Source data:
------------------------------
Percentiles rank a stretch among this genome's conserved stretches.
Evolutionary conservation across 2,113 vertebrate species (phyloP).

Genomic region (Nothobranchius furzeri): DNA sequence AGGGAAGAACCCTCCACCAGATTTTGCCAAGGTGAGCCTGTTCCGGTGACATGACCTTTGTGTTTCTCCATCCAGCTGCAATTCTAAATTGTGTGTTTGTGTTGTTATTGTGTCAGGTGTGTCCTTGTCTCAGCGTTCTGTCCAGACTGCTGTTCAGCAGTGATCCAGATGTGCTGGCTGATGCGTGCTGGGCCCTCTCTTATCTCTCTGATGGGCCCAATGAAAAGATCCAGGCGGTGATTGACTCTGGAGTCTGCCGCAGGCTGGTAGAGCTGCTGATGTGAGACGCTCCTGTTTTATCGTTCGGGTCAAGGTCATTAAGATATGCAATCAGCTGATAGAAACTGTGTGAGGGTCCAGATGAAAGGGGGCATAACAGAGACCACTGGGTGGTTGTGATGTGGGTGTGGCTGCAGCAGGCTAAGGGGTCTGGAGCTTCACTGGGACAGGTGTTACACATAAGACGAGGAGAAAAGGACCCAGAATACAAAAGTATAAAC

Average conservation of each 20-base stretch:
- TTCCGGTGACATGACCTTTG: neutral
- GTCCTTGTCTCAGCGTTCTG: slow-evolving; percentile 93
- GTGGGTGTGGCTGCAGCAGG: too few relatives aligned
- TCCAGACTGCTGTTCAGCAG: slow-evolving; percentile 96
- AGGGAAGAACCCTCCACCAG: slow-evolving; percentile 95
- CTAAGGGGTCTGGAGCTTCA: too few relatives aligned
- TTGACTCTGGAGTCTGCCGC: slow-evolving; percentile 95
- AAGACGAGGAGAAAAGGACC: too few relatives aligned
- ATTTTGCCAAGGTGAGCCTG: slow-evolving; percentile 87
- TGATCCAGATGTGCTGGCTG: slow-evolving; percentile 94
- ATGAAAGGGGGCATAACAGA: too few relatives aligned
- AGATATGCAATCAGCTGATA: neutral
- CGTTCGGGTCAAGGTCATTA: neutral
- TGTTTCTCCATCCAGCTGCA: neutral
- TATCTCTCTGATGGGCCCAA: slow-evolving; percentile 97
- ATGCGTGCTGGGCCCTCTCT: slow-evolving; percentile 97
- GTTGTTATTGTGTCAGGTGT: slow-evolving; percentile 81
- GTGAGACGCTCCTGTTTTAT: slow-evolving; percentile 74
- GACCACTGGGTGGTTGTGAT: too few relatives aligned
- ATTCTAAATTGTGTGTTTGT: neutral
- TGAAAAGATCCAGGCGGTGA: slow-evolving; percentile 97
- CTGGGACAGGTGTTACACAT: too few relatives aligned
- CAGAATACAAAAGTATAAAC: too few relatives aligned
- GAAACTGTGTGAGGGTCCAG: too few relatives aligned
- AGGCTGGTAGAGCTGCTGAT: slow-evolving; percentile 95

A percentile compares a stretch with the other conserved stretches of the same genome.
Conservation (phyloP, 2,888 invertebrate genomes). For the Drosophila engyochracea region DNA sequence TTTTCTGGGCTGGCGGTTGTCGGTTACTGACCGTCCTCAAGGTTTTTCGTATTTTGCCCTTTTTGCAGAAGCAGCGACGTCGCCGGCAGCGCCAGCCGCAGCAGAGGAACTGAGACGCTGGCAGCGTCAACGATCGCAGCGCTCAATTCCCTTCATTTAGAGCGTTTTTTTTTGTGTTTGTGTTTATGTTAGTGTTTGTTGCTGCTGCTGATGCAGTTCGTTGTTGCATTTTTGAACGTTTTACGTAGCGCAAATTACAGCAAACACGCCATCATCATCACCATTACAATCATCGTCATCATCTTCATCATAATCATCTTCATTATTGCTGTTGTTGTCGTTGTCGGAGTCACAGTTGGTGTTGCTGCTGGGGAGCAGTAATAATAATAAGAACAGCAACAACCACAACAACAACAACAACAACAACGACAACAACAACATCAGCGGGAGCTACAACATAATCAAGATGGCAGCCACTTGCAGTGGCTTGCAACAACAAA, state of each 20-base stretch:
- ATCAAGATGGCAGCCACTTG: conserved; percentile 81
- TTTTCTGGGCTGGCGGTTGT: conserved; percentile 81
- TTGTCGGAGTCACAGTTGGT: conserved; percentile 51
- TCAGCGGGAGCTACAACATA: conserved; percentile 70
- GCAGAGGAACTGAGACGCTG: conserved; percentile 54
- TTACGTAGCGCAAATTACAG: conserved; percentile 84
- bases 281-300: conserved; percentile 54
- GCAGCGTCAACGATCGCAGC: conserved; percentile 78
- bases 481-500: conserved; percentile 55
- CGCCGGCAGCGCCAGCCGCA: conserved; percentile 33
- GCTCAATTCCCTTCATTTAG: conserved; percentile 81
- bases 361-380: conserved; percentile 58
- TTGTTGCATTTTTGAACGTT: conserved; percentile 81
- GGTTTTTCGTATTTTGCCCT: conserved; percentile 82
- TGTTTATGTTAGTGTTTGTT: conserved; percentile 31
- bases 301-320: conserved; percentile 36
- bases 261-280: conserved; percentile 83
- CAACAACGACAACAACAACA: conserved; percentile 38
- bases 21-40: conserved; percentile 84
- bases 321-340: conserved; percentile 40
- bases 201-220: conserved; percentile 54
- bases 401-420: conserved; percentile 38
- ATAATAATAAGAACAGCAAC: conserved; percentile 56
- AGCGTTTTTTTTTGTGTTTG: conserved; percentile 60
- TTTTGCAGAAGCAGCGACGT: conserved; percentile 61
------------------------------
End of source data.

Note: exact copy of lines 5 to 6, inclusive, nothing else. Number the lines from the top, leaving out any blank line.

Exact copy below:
- TTCCGGTGACATGACCTTTG: neutral
- GTCCTTGTCTCAGCGTTCTG: slow-evolving; percentile 93